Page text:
UC San Diego postdocs

UC San Diego Postdoctoral Teaching Fellows

Two combined Postdoctoral/Lecturer (50/50) positions emphasizing new directions in language learning and language instruction research in the Department of Literature at the University of California, San Diego are available beginning July 2019. Initial appointments will be for one year with the possibility of renewal contingent on performance and funding availability. We encourage applicants who can combine their primary expertise in language pedagogy, language-learning in digitally mediated environments, technology-enhanced (TE) language course design with competences in cultural studies, cognitive science, translation studies, linguistics or related fields. Ethnographic approaches to language learning and language research are also welcome. Salary and level of appointment are based on qualifications and UC pay scale. Proof of authorization to work in the U. S. will be required prior to employment (Immigration Reform and Control Act of 1985).

Candidates must have the ability to contribute to important departmental foci, such as translation, the study of language through literature, and L2 pedagogy in the fields of Ancient Greek, Italian, Latin, Russian, Chinese, English for Speakers of Other Languages (ESOL) or Indigenous languages. Continue reading

Writers and Texts on the Move–cfp

Call for Papers: “Writers and Texts on the Move: Chinese Literature as World Literature” MLA Annual Convention, January 9-12, 2020 in Seattle, WA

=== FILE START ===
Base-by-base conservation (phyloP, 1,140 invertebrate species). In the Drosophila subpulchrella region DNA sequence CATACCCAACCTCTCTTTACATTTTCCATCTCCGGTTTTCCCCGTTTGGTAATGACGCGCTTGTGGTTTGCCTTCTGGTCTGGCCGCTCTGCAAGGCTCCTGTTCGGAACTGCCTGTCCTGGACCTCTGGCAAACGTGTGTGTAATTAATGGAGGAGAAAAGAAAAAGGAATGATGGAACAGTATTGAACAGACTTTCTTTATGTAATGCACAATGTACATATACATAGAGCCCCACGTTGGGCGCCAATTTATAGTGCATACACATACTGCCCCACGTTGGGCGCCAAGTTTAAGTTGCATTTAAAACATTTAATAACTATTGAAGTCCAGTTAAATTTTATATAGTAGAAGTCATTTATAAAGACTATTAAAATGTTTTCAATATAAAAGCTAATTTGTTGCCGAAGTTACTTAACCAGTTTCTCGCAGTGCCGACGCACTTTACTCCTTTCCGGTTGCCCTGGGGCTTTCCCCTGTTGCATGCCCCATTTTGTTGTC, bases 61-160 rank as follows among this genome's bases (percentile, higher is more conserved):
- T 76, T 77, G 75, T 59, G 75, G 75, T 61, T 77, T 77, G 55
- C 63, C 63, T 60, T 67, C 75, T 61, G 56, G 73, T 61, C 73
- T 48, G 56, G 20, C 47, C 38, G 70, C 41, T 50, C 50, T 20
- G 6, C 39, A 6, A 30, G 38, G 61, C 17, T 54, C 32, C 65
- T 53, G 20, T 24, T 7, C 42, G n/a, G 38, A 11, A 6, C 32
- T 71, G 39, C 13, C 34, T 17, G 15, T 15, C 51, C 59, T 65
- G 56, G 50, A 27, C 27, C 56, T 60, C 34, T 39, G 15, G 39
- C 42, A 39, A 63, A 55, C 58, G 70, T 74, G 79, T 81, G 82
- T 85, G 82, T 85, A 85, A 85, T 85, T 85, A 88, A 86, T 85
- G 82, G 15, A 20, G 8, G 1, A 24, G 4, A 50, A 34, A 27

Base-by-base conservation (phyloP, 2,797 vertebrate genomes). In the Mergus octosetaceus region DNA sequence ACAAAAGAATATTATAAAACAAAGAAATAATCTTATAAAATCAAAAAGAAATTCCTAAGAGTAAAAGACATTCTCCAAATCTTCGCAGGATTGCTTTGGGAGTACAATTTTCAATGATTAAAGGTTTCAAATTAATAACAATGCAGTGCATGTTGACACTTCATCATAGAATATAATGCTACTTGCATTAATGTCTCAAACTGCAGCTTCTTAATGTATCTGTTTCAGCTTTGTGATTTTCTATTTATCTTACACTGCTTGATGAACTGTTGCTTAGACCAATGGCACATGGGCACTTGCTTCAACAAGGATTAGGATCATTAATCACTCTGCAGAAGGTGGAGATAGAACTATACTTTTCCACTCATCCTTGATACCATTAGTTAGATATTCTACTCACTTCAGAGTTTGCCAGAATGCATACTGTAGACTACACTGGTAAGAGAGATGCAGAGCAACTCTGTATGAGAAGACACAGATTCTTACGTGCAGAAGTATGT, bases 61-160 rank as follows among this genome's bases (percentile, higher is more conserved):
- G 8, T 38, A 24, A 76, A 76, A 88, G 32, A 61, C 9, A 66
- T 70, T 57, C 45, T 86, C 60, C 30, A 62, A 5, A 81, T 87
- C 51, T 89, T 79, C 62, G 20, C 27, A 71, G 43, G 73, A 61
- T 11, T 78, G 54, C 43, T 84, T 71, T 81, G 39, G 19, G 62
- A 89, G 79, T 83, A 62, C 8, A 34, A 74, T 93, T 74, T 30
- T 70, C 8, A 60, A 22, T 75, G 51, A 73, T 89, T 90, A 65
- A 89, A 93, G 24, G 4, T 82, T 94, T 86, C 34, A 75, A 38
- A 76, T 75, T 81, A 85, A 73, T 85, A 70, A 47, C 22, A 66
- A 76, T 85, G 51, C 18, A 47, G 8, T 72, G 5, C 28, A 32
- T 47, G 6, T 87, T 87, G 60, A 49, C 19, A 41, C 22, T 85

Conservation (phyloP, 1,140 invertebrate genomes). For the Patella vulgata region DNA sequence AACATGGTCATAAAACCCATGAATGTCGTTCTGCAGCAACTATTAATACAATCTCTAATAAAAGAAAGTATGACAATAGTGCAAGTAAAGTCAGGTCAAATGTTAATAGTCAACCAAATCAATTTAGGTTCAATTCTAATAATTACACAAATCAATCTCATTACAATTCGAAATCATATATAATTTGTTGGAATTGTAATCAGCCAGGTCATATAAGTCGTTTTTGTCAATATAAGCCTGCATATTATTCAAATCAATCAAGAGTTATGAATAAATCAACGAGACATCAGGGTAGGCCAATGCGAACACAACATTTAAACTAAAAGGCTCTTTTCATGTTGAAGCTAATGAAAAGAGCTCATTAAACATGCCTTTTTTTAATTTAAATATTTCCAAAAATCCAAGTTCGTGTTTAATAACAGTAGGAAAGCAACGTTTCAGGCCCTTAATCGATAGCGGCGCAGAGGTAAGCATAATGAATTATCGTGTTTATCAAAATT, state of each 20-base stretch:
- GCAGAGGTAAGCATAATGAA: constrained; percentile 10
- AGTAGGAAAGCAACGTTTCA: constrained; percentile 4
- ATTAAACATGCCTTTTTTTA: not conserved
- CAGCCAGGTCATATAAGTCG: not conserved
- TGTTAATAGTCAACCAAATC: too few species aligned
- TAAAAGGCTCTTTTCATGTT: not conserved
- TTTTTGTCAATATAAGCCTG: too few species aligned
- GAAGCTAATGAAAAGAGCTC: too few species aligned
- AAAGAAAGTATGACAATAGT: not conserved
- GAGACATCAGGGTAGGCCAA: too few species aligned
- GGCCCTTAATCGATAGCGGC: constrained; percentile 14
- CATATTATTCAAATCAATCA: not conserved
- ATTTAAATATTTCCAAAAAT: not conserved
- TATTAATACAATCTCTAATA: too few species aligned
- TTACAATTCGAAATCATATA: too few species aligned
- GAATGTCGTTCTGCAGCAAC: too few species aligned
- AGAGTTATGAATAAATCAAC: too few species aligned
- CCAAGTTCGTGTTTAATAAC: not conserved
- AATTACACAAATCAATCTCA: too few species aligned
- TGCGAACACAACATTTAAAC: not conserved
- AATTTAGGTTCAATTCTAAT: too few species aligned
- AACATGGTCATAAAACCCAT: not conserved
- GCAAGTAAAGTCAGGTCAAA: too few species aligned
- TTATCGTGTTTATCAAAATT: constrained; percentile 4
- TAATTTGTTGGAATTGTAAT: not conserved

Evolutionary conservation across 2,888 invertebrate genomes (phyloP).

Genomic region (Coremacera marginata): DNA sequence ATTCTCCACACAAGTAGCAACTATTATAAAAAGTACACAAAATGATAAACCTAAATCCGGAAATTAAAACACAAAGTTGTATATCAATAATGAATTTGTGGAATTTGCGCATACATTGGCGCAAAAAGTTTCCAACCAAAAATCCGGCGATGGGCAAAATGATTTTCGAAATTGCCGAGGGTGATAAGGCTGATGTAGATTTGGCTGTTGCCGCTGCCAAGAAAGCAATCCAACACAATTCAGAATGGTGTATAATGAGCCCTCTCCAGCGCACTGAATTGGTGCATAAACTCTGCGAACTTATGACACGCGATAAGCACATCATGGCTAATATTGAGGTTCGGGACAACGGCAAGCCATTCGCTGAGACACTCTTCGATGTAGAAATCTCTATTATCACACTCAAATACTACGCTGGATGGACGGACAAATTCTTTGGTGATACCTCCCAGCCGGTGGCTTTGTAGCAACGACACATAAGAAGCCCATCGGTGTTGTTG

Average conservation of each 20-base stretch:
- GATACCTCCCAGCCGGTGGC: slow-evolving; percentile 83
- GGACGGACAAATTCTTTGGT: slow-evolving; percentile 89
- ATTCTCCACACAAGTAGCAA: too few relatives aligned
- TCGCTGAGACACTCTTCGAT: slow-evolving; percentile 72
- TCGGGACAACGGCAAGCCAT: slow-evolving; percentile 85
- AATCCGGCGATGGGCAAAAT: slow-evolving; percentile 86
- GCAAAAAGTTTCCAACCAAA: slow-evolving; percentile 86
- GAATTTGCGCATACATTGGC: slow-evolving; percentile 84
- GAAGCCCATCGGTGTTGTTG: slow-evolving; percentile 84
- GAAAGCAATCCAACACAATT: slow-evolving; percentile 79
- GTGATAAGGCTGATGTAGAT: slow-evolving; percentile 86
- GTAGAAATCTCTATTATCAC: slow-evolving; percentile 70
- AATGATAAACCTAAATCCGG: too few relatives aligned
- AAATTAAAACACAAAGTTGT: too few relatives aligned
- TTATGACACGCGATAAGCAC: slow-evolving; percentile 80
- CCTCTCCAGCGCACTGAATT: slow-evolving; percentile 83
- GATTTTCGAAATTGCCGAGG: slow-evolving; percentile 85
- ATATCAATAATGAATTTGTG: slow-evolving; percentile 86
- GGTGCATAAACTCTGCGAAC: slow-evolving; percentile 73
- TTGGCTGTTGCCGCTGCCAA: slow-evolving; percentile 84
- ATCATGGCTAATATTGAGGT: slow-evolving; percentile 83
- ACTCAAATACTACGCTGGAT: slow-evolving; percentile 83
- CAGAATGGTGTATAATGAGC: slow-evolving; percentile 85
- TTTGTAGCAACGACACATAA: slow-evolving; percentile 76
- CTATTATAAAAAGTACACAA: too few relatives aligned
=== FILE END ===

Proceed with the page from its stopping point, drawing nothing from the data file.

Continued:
Over the last twenty years, interest in Chinese and Sinophone literature around the world has grown dramatically. Writers such as Mo Yan and Liu Cixin have made literature written in Chinese increasingly visible and accessible to readers worldwide. Their success has prompted the reexamination or discovery of other writers such as Zhang Ailing and Qiu Miaojin, both of whom have been recently translated and reprinted in the New York Review of Books Classics series. This session will examine the question of how Chinese and Sinophone literature have been (and have not been) incorporated into the world literary canon. While some attempts such as those of Gao Xingjian and Liu Cixin have been spectacularly successful, others have had initial success and then faded into obscurity such as Lin Yutang, or have been rediscovered long after their death like Zhang Ailing. This session seeks to answer the question of what qualities make some literature particularly portable into the world literary canon. How do authors anticipate or cater to potential translation? Are some Chinese language works written to be translated or translated even as they are written, to borrow Rebecca Walkowitz’s term “born-translated”? How do writers face the pressure to represent and re-articulate their entire nation in their literary production? What is the relation between the writer, the text, and the world? Presentations that innovatively address these questions are especially welcome. This session is sponsored by the LLC Modern and Contemporary Chinese Forum. Please send an approximate 300-word title and abstract proposal, 250-word minimum BIO and CV by February 21, 2019 to Dr. Clara Iwasaki ( and Dr. Sijia Yao (